“The biggest surprise was how big they became,” Shopify COO Harley Finkelstein told Business Insider. He said that one of the main benefits of Shopify’s contests has been the lasting and fruitful networks that emerge each year.
Meet the winners below:
Francis founded Gymshark in England in 2012 out of his garage as a fitness apparel brand targeted specifically to men and women in their late teens and early 20s, built around a curated fitness community.
It worked. Gymshark is the fastest-growing brand in the United Kingdom, as ranked by the Sunday Times Fast Track 100.
A representative of the company reported that it expects annual revenue this year of £41 million, an increase of 215% year over year.
Gymshark won the contest's title of 'highest total gross sales gain.'
Riddle developed an online community around free healthy recipes that gained enough traction in her home country of Australia that it compelled her to launch a business around Skinnymixers in 2013.
She and her husband Michael began selling cookbooks while maintaining the community, and they revealed a pent-up demand.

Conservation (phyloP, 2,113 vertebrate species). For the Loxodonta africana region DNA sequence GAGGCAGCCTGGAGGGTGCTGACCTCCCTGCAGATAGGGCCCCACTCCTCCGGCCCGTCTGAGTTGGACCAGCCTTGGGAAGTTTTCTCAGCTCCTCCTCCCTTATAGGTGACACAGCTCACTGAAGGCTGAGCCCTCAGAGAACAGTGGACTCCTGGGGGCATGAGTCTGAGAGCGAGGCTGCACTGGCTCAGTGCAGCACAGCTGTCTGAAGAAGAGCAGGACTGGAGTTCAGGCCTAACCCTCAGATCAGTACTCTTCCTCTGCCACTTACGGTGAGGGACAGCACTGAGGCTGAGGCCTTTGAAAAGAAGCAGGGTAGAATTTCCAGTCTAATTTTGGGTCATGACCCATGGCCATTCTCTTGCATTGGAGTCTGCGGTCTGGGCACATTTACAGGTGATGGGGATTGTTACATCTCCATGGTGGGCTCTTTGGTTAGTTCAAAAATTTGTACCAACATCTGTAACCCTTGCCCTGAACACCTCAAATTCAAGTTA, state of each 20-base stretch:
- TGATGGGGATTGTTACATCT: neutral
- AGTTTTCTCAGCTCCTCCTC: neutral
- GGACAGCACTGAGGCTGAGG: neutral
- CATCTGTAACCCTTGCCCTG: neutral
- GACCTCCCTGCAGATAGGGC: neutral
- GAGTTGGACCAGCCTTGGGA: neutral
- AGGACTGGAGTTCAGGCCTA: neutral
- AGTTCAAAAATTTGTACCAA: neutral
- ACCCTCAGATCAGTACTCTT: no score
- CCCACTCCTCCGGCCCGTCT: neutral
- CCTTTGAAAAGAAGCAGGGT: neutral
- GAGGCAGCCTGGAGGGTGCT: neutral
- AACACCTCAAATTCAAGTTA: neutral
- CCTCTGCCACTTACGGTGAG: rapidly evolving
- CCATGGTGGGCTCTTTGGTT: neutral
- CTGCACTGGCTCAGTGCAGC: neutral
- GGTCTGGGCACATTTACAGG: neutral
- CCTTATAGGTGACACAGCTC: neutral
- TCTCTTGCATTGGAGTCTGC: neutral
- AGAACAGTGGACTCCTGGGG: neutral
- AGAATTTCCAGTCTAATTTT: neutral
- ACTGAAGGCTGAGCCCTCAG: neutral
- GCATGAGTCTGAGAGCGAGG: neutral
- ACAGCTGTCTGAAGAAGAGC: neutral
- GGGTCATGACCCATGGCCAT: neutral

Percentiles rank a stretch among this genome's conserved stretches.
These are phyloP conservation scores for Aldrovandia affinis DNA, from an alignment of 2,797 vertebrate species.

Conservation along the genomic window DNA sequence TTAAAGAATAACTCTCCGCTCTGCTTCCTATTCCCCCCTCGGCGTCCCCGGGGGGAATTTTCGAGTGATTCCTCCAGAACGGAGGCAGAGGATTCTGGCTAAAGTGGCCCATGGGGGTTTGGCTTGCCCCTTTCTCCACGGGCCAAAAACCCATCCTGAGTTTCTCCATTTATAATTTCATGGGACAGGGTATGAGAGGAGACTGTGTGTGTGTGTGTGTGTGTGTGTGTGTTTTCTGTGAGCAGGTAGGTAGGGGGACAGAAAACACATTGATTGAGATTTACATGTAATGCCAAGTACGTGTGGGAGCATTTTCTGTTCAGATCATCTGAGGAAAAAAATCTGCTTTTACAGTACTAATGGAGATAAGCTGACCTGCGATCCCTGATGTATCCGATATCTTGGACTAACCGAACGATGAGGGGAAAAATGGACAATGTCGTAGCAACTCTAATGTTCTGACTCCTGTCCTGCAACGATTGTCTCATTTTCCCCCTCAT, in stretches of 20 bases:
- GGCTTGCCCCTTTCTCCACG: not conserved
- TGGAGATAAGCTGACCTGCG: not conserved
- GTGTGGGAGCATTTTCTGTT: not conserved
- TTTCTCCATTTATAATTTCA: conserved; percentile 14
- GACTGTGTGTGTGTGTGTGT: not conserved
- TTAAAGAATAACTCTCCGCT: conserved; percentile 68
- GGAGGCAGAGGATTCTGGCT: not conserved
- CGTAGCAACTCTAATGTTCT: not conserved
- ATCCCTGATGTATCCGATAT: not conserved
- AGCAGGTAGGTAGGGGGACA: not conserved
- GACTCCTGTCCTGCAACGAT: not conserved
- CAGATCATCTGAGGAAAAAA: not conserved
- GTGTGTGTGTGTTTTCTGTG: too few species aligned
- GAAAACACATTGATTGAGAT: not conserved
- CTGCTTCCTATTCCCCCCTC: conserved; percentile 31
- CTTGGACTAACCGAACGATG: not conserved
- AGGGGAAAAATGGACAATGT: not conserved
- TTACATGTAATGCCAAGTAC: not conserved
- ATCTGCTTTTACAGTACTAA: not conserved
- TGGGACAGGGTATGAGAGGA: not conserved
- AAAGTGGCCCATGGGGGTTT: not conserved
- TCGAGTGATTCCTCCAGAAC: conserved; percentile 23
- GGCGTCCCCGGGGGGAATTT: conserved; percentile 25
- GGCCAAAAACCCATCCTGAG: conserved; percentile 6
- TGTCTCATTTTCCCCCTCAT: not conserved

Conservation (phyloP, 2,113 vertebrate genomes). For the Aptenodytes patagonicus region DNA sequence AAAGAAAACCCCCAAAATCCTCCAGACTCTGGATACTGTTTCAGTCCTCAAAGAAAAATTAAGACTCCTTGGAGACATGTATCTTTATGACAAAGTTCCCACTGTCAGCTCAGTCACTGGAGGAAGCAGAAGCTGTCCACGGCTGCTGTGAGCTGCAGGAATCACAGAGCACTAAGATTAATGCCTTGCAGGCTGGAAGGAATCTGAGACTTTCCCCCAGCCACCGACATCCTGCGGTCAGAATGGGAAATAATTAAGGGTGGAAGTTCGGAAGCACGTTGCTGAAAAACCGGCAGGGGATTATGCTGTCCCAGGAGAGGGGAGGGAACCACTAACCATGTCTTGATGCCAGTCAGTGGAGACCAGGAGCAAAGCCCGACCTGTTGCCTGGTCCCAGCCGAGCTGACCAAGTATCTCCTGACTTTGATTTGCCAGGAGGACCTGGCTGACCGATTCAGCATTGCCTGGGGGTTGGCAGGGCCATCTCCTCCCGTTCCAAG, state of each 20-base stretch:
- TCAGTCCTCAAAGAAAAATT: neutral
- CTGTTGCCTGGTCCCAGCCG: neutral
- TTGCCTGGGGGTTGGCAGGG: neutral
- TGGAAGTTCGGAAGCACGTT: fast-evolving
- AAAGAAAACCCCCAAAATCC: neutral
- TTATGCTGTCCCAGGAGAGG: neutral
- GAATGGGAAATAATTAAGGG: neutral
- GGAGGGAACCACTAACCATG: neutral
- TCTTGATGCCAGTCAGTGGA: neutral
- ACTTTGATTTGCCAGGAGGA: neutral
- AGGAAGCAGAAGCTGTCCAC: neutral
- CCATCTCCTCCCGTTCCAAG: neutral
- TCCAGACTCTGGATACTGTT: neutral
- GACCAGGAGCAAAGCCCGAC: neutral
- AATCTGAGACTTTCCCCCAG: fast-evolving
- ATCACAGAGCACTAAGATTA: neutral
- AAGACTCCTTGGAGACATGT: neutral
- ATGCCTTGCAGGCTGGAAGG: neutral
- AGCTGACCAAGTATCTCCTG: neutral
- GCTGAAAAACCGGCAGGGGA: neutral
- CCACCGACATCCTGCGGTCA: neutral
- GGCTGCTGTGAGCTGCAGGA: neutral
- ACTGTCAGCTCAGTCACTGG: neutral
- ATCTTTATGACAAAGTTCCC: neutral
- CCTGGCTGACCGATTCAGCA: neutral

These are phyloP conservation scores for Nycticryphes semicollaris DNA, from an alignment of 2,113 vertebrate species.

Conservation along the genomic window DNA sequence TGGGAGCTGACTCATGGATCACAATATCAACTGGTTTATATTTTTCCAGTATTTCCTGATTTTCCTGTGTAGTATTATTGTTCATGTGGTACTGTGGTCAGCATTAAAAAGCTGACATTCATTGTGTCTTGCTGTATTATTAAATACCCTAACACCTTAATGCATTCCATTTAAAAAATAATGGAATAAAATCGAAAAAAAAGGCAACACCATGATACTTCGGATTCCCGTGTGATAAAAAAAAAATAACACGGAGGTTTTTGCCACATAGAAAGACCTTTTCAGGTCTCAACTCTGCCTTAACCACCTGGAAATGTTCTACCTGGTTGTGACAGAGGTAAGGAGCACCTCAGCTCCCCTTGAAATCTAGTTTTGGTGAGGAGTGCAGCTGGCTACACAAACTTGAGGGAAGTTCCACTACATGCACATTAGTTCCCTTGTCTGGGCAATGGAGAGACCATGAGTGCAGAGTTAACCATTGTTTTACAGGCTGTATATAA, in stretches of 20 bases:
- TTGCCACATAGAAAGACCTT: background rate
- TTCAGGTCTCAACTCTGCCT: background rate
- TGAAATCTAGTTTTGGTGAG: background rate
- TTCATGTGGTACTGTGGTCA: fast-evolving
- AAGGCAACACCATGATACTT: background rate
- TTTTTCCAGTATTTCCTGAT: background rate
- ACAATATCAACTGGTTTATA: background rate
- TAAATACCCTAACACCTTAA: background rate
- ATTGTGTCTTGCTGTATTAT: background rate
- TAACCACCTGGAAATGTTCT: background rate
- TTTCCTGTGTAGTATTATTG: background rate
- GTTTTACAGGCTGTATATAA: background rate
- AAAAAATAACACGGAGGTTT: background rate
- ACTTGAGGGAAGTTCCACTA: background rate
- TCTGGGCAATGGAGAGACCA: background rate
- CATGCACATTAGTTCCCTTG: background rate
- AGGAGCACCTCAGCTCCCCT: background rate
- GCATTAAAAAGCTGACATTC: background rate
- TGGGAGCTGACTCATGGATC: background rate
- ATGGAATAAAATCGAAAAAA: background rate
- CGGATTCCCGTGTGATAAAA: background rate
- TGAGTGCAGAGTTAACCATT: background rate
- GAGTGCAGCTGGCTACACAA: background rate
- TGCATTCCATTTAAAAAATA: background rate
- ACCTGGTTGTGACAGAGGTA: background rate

Over the last year, Riddle told us, she went from selling 1,500 cookbooks each month to almost 6,000 monthly, an increase of 300%.
Skinnymixers took the title of 'highest percentage growth.'
When she worked as a director and senior merchant at Victoria's Secret from 2008 to 2012, Cordeiro Grant said that she came to think the company was not connecting with a large portion of its customer base. She decided she would start her own business that would provide affordable lingerie with better fits and looks than what Victoria's Secret could provide.
The New York-based entrepreneur began working full time on Lively in 2015 and launched in April 2016. That October, she raised $US4 million in a seed round led by GGV Capital, and is looking to do to the lingerie business what Warby Parker did with eyeglasses.
Lively was 'Tony Robbins' pick.'
Aschidami, Ford, and Leibel are three friends who met in San Diego and decided to create a line of fashionable, high quality beach towels. They quit their jobs and went all-in on Sand Cloud in 2014.